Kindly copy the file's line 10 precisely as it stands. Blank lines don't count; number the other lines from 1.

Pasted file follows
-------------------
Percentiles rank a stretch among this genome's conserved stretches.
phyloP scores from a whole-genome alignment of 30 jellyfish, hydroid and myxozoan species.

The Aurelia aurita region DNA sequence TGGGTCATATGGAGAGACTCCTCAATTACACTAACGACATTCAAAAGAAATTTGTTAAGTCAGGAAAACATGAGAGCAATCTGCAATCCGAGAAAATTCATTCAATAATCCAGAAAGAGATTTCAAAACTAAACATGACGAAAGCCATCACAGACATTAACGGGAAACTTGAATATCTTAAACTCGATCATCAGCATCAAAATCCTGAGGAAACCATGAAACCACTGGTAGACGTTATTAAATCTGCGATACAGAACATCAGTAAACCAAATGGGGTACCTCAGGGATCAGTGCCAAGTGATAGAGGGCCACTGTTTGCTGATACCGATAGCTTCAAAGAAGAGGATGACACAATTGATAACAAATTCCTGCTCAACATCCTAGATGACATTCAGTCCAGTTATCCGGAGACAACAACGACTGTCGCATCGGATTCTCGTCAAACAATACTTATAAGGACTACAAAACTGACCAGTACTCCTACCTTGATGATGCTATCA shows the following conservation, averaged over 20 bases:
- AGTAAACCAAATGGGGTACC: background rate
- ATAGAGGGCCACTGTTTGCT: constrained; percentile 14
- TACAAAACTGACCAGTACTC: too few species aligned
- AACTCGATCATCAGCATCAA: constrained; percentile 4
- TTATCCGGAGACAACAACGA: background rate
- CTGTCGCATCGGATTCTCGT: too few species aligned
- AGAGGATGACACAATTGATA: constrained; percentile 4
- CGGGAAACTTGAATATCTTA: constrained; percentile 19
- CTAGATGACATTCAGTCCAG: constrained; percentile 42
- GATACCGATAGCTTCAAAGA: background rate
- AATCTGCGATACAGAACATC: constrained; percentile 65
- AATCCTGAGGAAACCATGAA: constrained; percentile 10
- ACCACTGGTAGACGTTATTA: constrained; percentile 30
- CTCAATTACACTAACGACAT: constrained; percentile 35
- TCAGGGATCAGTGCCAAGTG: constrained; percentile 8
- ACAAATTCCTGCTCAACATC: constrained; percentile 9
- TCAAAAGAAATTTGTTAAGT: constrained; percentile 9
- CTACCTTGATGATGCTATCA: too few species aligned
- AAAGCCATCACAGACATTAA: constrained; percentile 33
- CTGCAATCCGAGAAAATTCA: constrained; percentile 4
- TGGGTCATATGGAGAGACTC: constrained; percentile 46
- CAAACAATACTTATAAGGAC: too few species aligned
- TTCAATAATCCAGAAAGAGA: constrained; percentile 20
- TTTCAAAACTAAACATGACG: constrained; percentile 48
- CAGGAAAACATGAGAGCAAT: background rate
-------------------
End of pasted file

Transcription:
- AGAGGATGACACAATTGATA: constrained; percentile 4